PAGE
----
If the world hopes to achieve a set of internationally agreed development targets by 2015, it must begin by tackling hunger and extreme poverty, especially in sub-Saharan Africa the United Nations Food and Agriculture Organization (FAO) said today.
Addressing a high-level advisory committee in Rome, FAO Director-General Jacques Diouf said achieving the eight Millennium Development Goals (MDGs) “will test the international community’s political will to deal with a number of global problems and unite behind actions required for solving them.”
The MDGs were endorsed by world leaders at the 2000 summit in New York to achieve, by 2015, a measurable improvement in combating a host of global ills. Mr. Diouf said that fighting hunger and extreme poverty should be at the top of that list.
“We stand very little chance of achieving the rest of the goals – environment, education, child mortality, maternal health, gender equality, HIV/AIDS – unless the first MDG is achieved,” he told the committee.
The goal of halving the number of people suffering from poverty and hunger by 2015 appears to be within reach at the global level, said Prabhu Pingali, Director of FAO’s Agricultural and Development Economics Division.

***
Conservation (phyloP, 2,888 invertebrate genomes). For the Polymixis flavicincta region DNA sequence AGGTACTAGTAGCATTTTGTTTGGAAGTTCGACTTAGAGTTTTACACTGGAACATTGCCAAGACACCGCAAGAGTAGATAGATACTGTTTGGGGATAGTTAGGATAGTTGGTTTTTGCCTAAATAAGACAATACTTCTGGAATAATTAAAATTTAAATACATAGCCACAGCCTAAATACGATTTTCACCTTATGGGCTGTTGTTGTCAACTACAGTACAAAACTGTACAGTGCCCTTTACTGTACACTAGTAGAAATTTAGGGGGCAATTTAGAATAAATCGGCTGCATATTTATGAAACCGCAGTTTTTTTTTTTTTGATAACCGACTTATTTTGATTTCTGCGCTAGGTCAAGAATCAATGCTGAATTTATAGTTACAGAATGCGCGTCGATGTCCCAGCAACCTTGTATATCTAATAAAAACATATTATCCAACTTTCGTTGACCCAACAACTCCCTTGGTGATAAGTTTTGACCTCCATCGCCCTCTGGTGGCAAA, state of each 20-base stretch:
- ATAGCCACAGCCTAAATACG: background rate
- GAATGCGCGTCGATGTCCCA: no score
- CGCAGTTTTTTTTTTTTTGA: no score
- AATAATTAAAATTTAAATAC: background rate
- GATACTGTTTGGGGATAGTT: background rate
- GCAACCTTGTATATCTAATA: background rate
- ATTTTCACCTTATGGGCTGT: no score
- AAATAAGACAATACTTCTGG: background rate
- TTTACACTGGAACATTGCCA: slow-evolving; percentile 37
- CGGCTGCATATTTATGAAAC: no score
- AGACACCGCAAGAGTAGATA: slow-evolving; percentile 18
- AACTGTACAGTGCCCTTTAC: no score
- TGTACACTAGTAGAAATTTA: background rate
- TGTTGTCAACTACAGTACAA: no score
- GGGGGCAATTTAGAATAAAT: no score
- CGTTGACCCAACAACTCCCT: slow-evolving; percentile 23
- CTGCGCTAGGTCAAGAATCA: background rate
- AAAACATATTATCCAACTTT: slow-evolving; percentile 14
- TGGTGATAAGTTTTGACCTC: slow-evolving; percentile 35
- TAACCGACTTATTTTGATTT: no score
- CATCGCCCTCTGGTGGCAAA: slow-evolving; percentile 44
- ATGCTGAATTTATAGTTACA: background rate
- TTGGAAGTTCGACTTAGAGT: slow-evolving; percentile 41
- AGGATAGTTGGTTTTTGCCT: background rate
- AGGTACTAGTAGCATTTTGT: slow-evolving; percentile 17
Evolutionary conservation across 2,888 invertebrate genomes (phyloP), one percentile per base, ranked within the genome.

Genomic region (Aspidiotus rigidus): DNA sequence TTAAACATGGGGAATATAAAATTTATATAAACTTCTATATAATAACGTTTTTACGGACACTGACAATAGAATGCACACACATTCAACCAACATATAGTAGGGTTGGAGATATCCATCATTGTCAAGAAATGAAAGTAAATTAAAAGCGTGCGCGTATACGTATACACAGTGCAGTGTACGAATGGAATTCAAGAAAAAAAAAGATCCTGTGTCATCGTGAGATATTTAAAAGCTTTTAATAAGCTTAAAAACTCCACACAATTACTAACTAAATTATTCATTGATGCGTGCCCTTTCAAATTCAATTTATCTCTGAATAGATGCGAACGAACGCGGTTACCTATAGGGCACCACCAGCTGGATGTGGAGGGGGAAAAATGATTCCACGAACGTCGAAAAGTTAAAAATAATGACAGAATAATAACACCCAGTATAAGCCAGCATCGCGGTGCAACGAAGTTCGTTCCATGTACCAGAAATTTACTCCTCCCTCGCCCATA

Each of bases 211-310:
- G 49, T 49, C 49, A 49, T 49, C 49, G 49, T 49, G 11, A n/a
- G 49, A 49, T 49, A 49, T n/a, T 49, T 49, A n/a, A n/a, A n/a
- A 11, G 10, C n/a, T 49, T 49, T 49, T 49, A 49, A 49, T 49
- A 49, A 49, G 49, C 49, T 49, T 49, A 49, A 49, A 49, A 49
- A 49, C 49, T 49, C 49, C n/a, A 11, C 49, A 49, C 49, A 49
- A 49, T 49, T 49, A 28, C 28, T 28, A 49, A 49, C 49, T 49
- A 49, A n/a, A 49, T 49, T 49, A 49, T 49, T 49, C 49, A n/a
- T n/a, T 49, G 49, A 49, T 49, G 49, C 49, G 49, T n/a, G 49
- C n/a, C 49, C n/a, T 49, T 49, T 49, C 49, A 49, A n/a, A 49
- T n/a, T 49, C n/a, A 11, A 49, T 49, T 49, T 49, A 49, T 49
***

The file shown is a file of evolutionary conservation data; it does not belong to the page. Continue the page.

He noted, however, that sub-Saharan Africa lags so far behind the rest of the world that close to half the world’s poor could be living there by 2015.
In 1990, the baseline year for measuring the MDGs, 20 per cent of people in developing countries were undernourished. FAO’s most recent estimates point to 17 per cent, or 815 million people, still suffering from hunger in 2000/02 and project that number to fall to 11 percent by 2015, Mr. Pingali said.
In sub-Saharan Africa, by contrast, roughly one third of the population is undernourished, and that number is projected only to decline to 23 per cent by 2015. Without special action, that part of the world would not meet the Millennium hunger target until about 2030, Mr. Pingali added.